“There was a build up of countries pushing for the [energy] transition in a hard way. [They pushed for] net-zero, moving to renewables, doing away with fossil fuels and demonising the oil and gas companies, [calling them] the bad guys. And [as a result] you don’t have enough investment in the oil and gas sector,” said the country’s energy minister Saad Sherida Al Kaabi earlier in May.
However, LNG flows from Qatar to Europe has remained flat in the first half of 2022 with no fluctuations, despite early expectations detailing otherwise.
Separately, the net negative foreign asset position of Qatar’s banks is large, however it fell in the first quarter of the year.
While net external liabilities pose risks to the sector, indicators are in place to protect banks from a slump in asset quality that could be triggered from a possible long-term recession. While the sector is well-regulated, non-performing loan ratio remains low while profitability levels sit comfortably on moderate grounds.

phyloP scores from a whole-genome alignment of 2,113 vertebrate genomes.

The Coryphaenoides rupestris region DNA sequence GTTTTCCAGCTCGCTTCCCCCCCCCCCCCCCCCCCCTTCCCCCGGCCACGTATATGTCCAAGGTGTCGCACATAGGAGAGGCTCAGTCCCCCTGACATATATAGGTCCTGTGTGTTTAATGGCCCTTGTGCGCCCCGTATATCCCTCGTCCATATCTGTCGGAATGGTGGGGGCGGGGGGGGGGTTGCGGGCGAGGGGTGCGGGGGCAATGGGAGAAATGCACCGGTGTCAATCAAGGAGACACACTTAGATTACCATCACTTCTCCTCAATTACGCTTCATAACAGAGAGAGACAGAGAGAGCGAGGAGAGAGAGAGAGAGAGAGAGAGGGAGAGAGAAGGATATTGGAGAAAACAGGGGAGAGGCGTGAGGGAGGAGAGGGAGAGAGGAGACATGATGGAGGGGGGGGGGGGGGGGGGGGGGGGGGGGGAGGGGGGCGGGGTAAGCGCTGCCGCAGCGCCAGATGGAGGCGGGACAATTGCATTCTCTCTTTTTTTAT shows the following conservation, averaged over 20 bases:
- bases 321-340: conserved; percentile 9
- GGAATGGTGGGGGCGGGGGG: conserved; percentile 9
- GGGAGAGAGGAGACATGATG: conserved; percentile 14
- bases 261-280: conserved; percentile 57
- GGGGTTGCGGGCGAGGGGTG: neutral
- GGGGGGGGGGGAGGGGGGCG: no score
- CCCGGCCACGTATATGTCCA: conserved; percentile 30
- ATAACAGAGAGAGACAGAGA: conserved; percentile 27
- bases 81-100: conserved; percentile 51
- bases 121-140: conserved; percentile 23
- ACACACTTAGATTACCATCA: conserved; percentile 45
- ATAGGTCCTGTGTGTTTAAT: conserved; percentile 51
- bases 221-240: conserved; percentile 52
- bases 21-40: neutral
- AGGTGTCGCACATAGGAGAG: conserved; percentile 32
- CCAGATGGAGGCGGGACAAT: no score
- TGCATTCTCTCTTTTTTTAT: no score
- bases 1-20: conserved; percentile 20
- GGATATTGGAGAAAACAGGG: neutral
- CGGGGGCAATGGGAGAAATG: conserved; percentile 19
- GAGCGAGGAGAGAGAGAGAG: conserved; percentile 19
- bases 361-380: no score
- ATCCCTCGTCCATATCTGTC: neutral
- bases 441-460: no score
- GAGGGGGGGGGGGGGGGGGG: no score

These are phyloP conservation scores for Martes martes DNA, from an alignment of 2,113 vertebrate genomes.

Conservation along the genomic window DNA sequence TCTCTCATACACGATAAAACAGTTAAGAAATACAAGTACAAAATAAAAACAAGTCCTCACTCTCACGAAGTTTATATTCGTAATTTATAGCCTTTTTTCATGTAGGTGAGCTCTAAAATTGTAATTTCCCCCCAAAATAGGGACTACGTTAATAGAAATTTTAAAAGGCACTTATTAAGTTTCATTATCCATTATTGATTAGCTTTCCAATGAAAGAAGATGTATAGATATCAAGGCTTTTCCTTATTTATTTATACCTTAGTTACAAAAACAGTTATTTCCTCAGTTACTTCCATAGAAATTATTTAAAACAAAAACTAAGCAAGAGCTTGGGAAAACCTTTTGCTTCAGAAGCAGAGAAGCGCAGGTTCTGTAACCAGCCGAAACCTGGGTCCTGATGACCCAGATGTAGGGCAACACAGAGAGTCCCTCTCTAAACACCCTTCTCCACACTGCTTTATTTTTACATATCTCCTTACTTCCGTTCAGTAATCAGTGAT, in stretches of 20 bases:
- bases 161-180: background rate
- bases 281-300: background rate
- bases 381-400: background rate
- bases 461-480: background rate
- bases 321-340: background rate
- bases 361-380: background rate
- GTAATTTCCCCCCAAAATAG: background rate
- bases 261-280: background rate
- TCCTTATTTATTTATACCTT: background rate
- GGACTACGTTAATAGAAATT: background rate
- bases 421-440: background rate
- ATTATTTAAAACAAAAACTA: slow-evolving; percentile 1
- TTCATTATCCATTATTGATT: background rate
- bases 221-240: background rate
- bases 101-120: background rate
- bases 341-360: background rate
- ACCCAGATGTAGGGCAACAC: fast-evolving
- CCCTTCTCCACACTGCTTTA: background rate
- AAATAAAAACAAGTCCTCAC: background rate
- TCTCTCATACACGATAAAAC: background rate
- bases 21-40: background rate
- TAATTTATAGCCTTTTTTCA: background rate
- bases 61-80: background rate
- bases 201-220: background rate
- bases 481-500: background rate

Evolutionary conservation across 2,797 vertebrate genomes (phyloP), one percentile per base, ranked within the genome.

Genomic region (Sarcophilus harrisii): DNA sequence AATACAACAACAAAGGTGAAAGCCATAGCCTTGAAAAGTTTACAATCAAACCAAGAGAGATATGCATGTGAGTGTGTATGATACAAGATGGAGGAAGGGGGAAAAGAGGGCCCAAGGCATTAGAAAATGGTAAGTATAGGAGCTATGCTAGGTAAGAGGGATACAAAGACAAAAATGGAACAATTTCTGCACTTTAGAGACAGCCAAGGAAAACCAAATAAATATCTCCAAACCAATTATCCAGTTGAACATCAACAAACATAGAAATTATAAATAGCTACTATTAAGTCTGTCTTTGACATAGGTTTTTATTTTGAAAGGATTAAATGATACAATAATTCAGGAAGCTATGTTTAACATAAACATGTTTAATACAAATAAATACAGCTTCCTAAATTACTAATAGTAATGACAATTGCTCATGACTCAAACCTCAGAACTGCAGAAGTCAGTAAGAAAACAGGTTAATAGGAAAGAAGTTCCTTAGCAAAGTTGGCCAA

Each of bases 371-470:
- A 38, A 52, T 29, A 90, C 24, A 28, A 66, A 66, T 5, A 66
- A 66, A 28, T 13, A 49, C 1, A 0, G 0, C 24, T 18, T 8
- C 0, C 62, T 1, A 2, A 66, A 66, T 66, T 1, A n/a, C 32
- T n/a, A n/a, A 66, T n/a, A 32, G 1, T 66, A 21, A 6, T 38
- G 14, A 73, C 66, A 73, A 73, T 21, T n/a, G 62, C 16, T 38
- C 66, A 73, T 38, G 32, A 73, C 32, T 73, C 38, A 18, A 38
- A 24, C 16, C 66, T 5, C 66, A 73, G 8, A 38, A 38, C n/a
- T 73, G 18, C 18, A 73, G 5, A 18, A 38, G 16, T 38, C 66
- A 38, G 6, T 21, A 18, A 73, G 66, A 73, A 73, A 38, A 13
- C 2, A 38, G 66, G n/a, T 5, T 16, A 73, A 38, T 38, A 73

The riyal’s peg to the US dollar will continue to be supported by “healthy” foreign reserves and Qatar Investment Authority assets, the EIU said.
The current risk rating standing at ‘BBB’, which indicate that expectations of default risk are currently low, the EIU noted. The rating is backed by high international gas and oil prices and an increasing current-account surplus (meaning Qatar is a net lender to the rest of the world), as well as by rebound financing and liquidity metrics.
Rebound financing refers to the recovery from a prior period of negative activity or losses, while liquidity metrics measures the ability of an entity to use its near cash or quick assets to pay debt obligations immediately.